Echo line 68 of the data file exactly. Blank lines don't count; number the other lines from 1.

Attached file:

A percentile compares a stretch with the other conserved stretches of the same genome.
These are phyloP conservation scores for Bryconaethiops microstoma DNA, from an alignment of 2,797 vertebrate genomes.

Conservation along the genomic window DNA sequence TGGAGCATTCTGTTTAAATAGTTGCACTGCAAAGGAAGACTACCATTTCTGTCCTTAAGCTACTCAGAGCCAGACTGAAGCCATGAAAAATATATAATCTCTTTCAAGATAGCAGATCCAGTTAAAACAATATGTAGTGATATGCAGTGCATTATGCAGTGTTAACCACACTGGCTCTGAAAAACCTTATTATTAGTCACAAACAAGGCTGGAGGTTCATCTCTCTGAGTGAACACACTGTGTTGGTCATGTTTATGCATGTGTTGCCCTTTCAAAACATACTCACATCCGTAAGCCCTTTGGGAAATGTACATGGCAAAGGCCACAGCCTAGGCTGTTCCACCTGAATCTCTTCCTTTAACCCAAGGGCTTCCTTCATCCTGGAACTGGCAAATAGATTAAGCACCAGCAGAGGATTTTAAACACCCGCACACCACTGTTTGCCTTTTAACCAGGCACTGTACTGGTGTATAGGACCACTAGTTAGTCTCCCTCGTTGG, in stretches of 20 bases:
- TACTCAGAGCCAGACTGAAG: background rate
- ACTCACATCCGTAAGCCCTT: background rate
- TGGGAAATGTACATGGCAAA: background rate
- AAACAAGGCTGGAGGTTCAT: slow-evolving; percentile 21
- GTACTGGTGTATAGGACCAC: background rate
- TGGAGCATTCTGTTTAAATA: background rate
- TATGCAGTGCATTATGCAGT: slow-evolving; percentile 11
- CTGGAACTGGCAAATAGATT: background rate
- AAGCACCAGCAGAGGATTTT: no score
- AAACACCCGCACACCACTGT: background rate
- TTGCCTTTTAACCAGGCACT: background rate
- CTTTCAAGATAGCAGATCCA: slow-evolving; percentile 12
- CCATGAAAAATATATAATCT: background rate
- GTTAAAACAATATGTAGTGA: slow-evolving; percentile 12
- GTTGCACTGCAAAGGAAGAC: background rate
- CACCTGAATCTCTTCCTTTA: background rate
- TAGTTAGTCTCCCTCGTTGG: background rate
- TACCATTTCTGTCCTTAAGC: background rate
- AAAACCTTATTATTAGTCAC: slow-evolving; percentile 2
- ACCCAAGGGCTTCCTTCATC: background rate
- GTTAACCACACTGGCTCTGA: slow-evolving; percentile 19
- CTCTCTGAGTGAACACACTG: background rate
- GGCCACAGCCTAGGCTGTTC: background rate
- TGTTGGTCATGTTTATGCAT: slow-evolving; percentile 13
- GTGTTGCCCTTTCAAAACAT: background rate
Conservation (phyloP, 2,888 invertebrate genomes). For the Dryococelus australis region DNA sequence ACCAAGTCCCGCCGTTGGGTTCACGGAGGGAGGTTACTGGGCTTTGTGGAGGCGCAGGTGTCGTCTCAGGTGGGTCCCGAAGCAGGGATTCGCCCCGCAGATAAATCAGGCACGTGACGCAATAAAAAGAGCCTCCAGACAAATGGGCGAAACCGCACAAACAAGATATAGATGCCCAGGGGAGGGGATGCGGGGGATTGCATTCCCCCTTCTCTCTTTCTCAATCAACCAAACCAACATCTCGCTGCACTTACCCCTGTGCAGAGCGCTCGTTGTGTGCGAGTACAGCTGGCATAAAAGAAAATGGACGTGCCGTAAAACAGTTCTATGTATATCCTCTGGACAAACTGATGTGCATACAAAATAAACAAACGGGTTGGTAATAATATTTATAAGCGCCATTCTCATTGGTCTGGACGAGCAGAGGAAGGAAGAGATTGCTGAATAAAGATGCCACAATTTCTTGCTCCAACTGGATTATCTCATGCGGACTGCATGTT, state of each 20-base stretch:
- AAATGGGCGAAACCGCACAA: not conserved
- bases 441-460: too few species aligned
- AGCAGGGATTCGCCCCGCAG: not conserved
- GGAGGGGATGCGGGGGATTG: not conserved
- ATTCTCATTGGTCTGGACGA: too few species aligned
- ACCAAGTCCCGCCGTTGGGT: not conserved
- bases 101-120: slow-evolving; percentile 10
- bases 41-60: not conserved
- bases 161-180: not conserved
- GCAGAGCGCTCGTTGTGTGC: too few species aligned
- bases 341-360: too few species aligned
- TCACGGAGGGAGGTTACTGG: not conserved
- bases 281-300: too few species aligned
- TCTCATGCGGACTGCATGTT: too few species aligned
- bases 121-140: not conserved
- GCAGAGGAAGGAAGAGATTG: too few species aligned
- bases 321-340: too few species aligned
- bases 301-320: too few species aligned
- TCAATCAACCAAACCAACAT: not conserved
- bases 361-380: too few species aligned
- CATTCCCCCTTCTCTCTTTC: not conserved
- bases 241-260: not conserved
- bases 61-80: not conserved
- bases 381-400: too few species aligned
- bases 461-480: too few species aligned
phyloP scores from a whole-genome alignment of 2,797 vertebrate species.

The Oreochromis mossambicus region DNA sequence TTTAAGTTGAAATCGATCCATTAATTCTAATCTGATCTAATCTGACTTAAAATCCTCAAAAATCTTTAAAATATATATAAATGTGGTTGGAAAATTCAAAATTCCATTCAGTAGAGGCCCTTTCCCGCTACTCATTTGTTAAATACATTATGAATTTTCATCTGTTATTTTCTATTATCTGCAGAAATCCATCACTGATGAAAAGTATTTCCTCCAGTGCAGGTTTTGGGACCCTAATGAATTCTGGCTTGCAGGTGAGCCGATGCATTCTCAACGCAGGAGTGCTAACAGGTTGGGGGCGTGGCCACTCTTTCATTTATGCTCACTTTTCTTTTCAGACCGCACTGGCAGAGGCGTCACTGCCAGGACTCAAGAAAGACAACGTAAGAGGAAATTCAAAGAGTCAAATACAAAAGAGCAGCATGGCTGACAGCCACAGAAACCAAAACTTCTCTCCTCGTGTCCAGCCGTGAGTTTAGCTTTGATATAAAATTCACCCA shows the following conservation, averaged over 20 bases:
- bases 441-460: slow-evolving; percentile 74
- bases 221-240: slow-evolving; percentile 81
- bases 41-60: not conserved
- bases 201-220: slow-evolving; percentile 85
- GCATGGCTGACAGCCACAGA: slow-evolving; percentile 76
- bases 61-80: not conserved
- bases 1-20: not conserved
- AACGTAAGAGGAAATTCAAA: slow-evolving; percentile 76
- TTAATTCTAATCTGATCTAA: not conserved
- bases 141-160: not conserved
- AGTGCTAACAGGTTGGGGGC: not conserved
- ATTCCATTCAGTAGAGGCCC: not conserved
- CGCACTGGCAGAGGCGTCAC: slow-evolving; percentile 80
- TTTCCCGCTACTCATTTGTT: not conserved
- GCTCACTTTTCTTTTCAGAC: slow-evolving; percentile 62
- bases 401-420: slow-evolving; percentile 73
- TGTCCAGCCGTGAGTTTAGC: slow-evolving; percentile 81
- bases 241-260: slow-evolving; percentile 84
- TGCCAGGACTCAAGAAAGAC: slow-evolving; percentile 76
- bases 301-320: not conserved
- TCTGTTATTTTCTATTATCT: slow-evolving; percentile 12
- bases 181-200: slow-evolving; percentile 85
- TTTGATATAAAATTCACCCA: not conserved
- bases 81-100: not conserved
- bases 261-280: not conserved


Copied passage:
- ATTCCATTCAGTAGAGGCCC: not conserved